The final way I move is to back out of an unresponsive tom to circle and get ahead of him. This works when a tom doesn't want to come into your current position due to a barrier or when he has a spot that he goes to daily to strut and attract hens. This also puts you in a good position if a tom were to breed a hen and lose the rest of the flock. This is a time during the late morning when they are more susceptible to calling as they are alone and trying to reconnect with their flock. Of course, if you see the bird, it is not a good time to move; however, if you cannot see the bird and he is not cooperative, do not be afraid to change it up on a stubborn bird. Don't forget to mark all the information you encounter in the turkey woods on your maps to develop a solid plan on your hunt and remember, GOHUNT even has turkey waypoints!
Learn more about GOHUNT Maps here
Pattern your bird
Though it is not a regular topic of conversation, patterning a tom can be done with some time in the woods, watching and listening to your bird. Unless predators, hunters or other hens disrupt his behavior, a tom and its flock will follow the same pattern daily. This means that even if a turkey is not willing to be called in, you may find a pinch point, a small field or a logging road that the turkey frequents at a particular time of day. If you are there before him, you may be able to harvest that stubborn bird. Often, if I use this technique to harvest a bird, I will only call if I have to. I want to keep the situation as realistic as yesterday and not give the bird any reason not to continue along its same pattern.
Last, but not least is the thought between using a decoy or not. While everyone is different, here is my rule for using decoys when turkey hunting: if I am hunting in thick cover where a bird might not be able to see me until it's in shotgun range, I do not use a decoy; however, if I am hunting an open side hill, field or pasture where a bird may emerge more than shotgun range and look in my direction, I always use a decoy. The decoys do not have to be the expensive, 100-dollar version of a turkey, but they do have to look like a turkey. It is important to note that decoy motion never hurts, so I like to use a foam decoy that twists in the breeze. Note: you 100% do not need to use a decoy to kill a bird and most of the time, not using a decoy can make for a more enjoable hunt as you work in a bird with just calls.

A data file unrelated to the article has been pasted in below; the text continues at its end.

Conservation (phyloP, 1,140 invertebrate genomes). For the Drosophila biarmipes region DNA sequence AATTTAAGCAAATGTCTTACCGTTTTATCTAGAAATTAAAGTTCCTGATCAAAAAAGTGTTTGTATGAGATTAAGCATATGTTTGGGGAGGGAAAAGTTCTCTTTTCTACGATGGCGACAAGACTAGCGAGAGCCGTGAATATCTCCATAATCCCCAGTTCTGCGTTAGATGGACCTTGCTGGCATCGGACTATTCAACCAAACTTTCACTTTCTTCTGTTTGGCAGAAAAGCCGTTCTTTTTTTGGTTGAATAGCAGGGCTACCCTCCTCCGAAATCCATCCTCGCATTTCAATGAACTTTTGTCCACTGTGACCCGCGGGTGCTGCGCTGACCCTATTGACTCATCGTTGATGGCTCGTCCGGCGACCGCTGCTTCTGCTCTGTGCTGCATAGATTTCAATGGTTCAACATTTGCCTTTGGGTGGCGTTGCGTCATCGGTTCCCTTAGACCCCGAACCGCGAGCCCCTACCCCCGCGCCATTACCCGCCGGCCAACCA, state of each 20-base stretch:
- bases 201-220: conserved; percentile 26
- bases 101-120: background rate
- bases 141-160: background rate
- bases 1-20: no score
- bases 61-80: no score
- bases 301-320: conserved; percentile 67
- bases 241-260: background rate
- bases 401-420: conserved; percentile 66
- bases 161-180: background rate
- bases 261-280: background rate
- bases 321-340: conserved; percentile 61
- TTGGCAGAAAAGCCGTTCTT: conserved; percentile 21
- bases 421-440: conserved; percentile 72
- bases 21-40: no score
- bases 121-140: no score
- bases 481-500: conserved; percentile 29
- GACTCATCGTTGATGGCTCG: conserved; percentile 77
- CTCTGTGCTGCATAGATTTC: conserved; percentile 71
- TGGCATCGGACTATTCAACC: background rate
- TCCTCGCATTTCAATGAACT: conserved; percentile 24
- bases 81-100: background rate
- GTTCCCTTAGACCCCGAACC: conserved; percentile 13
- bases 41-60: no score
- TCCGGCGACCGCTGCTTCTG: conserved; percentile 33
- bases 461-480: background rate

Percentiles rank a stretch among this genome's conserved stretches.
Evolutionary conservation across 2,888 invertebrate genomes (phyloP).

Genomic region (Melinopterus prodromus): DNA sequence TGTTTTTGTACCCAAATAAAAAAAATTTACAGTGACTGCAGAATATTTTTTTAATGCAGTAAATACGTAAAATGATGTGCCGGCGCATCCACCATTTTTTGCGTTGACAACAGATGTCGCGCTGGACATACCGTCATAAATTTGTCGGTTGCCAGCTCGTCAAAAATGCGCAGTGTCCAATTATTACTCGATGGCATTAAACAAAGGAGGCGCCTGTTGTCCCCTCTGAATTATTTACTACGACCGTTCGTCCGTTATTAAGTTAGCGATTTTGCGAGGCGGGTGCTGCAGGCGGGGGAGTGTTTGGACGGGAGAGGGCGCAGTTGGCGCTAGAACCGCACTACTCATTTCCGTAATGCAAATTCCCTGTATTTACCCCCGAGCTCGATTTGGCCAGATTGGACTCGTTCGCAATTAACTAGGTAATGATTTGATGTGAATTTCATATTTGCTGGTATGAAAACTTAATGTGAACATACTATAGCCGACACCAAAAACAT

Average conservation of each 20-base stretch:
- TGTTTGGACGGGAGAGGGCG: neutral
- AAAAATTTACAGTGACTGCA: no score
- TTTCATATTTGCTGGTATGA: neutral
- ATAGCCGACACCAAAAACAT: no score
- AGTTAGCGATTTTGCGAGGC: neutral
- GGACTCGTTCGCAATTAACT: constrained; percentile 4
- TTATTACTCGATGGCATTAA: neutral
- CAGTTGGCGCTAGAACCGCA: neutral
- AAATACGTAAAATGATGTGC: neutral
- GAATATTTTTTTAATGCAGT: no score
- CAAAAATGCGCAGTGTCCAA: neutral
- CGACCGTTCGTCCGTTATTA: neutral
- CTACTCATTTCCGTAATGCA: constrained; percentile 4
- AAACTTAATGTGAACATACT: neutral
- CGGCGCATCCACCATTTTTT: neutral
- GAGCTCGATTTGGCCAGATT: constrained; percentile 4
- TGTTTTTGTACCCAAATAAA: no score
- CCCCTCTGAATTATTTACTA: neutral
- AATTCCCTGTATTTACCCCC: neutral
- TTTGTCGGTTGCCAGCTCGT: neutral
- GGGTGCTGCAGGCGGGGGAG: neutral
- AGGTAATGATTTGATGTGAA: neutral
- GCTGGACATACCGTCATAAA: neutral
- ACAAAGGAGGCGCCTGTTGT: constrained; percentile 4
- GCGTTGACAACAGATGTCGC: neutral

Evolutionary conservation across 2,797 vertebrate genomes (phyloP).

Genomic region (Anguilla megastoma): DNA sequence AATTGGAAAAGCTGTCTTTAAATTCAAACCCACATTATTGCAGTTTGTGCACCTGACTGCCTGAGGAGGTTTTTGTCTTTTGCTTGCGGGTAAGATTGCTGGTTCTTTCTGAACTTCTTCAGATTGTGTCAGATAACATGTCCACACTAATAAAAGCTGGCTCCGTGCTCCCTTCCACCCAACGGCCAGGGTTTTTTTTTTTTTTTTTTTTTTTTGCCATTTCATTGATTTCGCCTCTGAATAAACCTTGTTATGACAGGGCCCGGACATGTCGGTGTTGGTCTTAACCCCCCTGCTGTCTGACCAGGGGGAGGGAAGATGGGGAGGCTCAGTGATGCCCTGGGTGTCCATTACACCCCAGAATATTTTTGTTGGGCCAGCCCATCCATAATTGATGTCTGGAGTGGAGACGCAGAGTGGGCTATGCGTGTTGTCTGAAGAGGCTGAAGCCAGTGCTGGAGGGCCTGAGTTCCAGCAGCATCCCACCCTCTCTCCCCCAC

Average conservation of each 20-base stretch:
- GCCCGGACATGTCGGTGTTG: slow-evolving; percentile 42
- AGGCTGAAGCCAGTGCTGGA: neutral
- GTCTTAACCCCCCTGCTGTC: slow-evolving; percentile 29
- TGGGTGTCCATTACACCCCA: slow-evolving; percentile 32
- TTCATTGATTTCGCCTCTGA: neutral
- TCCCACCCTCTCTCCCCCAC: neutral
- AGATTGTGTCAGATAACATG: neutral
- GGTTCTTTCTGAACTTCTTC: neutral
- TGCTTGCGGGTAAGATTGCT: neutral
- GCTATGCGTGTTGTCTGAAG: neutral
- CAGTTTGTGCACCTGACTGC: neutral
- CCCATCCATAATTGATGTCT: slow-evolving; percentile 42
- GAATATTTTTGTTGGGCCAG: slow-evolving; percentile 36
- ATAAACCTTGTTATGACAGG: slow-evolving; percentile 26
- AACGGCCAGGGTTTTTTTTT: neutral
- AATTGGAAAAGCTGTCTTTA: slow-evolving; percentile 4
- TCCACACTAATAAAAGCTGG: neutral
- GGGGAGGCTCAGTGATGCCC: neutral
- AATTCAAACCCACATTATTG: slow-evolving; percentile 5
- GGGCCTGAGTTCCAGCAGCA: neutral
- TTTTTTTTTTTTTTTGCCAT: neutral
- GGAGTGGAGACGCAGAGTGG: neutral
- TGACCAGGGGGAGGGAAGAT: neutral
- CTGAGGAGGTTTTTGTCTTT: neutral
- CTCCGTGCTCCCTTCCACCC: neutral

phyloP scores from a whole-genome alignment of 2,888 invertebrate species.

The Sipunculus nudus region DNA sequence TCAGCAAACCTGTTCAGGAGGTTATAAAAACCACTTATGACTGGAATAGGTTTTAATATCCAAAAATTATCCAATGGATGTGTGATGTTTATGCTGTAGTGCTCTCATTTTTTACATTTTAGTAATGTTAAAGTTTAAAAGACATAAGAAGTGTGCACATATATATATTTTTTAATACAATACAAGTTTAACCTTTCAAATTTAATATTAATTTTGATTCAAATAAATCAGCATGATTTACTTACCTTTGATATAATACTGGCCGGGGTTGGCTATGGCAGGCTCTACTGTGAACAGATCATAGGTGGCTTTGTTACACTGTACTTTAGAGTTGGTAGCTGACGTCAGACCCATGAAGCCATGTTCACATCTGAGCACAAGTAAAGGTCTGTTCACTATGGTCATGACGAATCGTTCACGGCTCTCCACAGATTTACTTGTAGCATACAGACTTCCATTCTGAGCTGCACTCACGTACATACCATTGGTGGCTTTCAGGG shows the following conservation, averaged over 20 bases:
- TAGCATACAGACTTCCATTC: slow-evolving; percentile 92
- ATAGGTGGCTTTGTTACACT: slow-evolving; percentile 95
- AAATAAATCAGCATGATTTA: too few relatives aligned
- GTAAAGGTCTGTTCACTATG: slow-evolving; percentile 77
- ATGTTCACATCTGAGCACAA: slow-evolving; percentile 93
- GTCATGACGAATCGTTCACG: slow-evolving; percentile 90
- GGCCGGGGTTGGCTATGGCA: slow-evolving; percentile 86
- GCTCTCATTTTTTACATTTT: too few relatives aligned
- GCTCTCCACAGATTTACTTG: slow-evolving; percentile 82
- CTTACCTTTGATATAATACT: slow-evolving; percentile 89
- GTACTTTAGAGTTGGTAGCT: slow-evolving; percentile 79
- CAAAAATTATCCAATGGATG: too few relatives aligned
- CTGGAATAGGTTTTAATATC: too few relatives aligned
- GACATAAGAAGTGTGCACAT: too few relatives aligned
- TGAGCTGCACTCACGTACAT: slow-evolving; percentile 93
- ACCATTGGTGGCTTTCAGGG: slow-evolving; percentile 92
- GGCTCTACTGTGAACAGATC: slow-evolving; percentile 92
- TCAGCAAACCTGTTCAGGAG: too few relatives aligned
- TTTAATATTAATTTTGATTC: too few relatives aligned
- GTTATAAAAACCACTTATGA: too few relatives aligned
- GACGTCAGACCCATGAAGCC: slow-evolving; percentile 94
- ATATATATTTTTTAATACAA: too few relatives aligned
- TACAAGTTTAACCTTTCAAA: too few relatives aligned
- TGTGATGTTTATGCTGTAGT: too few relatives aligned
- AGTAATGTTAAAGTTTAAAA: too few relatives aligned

Hunting turkeys in the spring is a great experience and a great time of year to be in the mountains. If you are local, it is often a hunt that you can do before work and be back in time for breakfast. If you are from out-of-state and wish to chase turkeys in the West, endless opportunities and affordable tags are available in most states. Some states even have multiple bird limits that will allow you to maximize your hunt time and harvest numerous birds. If you are chasing stubborn, wise toms that are making it difficult for you, consider using the tips mentioned above to seal the deal and harvest a mature bird this fall.